• Bloodshot eyes
  • Trouble breathing
  • Blue, gray, or pale lips, fingertips, or nail beds
  • Chest pressure
  • Stomach pain
  • Vomiting
  • Diarrhea
  • Skin rash

If you or your child have been exposed to someone with COVID-19 up to six weeks ago and you notice these symptoms, contact your healthcare provider immediately.

Diagnosing long-haul Covid

No Food and Drug Administration (FDA)-approved blood test currently exists to diagnose long-haul Covid. Having a previous Covid-19 infection, a positive Covid test in the past, or exposure to an infected person plus symptoms of long-haul Covid point to you having the disease.

Your healthcare provider will probably make sure your symptoms aren’t related to an acute COVID-19 infection or a new, non-Covid, medical problem.

You may have blood tests to look for diabetes, kidney disease, an infection, or inflammation. With breathing difficulties, you may have a chest x-ray or lung function test. Your doctor may order an ultrasound looking for blood clots and an echocardiogram (heart ultrasound) and electrocardiogram (ECG) to look for problems with your heart. You may undergo cognitive testing to determine your ability to think and remember.

Treatment options

Currently, there is no FDA-approved treatment for long-haul Covid. The difficulty in finding a treatment lies in the fact that long-haul Covid may have more than one cause. Frustration mounts for those with long-haul Covid, and the wait seems interminable.

Research and drug testing aimed at treating long-haul Covid’s causes are underway, and your participation in studies can help.

Meanwhile, ask your healthcare provider about using over-of-the-counter medications for joint and muscle pains:

Studies with several other medications for long-haul Covid are in the works.

Paxlovid combines two anti-viral medications, nirmatrelvir, and ritonavir, in one tablet. Although not FDA-approved, this medication reduces the severity of Covid-19 infections. Recently, Paxlovid has been used for long-haul Covid with good results.

A report on two patients noted diphenhydramine (Benadryl) effectively reduced symptoms of long-haul Covid. Even though this isn’t a formal study, you may want to discuss taking diphenhydramine with your healthcare provider.

Finally, studies have found that vaccinated people were less likely to develop long-haul Covid than unvaccinated people. Studies also provide evidence that unvaccinated people with long-haul Covid had improved their symptoms after receiving the Covid vaccine.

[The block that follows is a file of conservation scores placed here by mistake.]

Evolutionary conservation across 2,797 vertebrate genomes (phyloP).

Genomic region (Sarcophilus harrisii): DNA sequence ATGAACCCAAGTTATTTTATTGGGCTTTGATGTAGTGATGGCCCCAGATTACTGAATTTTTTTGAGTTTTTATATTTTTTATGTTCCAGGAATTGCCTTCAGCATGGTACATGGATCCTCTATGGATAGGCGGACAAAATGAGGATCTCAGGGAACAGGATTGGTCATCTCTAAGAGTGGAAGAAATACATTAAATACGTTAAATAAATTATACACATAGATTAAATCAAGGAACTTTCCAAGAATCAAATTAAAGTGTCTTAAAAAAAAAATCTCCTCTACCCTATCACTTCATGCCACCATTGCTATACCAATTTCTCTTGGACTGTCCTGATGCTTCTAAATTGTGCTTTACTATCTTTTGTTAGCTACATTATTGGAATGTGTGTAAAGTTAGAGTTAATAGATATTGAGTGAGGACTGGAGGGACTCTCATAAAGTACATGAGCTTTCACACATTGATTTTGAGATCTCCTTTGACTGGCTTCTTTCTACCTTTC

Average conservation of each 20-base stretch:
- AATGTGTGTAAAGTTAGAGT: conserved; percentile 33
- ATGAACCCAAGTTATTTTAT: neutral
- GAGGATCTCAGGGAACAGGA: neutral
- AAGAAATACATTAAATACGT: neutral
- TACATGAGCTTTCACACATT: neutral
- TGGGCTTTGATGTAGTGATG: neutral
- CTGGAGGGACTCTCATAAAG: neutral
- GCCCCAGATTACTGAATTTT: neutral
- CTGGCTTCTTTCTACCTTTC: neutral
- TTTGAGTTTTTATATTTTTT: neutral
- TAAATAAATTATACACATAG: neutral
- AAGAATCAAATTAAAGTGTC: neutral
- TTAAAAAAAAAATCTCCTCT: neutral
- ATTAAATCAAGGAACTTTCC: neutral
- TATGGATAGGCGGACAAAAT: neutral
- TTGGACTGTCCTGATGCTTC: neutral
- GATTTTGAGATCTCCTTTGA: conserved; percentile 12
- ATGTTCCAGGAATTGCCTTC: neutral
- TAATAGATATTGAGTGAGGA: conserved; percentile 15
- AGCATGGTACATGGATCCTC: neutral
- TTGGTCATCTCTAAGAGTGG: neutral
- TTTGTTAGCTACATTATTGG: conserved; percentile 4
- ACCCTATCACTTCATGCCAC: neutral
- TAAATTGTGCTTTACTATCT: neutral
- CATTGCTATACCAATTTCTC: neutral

Getting the lowest prescription price

It doesn’t take long for your out-of-pocket expenses to add up when you have long-haul Covid. You may be taking over-the-counter medications for symptom relief, anti-viral medication, or medications for chronic conditions associated with long-haul Covid (Type II diabetes, insomnia, anxiety, for example).

With ScriptSave® WellRx, you have several ways to save on over-the-counter and prescription medications. You can compare prescription prices in pharmacies near you. You can clip virtual coupons for medications. You can also print out or receive a free prescription discount card via text or email. Show the discount Rx card at the pharmacy counter for on-the-spot savings.

For more information on how prescription savings cards work, visit WellRx.

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Managing your symptoms

To improve your overall well-being, your healthcare provider will recommend you get plenty of rest, eat a healthy diet, stop smoking, and limit alcohol consumption. You may notice worsening symptoms with certain triggers, such as stress or a poor night’s sleep, and can fine-tune your lifestyle based on your findings.

Support groups and post-Covid care centers can offer advice on the best ways to manage your symptoms and keep you up-to-date on treatment options.

The prognosis

Long-haul Covid takes weeks to months to resolve, perhaps even years. Some people will make a complete or nearly complete recovery. Others will develop chronic health conditions after long-haul Covid, including diabetes, heart disease, and nervous system disease.

You may be protected under the American Disabilities Act if you have one or more symptoms that limit your activities.

Preventing long-haul Covid

Protecting yourself against Covid is the mainstay in preventing long-haul Covid. If you’ve chosen to be vaccinated and received boosters, your chance of getting a Covid-19 infection and long-haul Covid is reduced.

If you are unable or have chosen not to get vaccinated, you may lessen your chance of getting COVID-19 and long-haul Covid by:

  • Avoiding anyone with a suspected or known COVID-19 infection
  • Social distancing
  • Avoiding crowded or poorly ventilated spaces
  • Thoroughly washing your hands or using hand sanitizer containing at least 60% alcohol
  • Wearing a mask over your nose and mouth

Teresa Otto, MD, is a freelance medical writer on a mission to inform readers about the positive impact of good nutrition and a healthy lifestyle. She is a retired anesthesiologist who practiced in Billings, Montana, for most of her career. She graduated from the University of Washington School of Medicine in Seattle and did her anesthesia residency and fellowship at New York University and Columbia-Presbyterian in New York.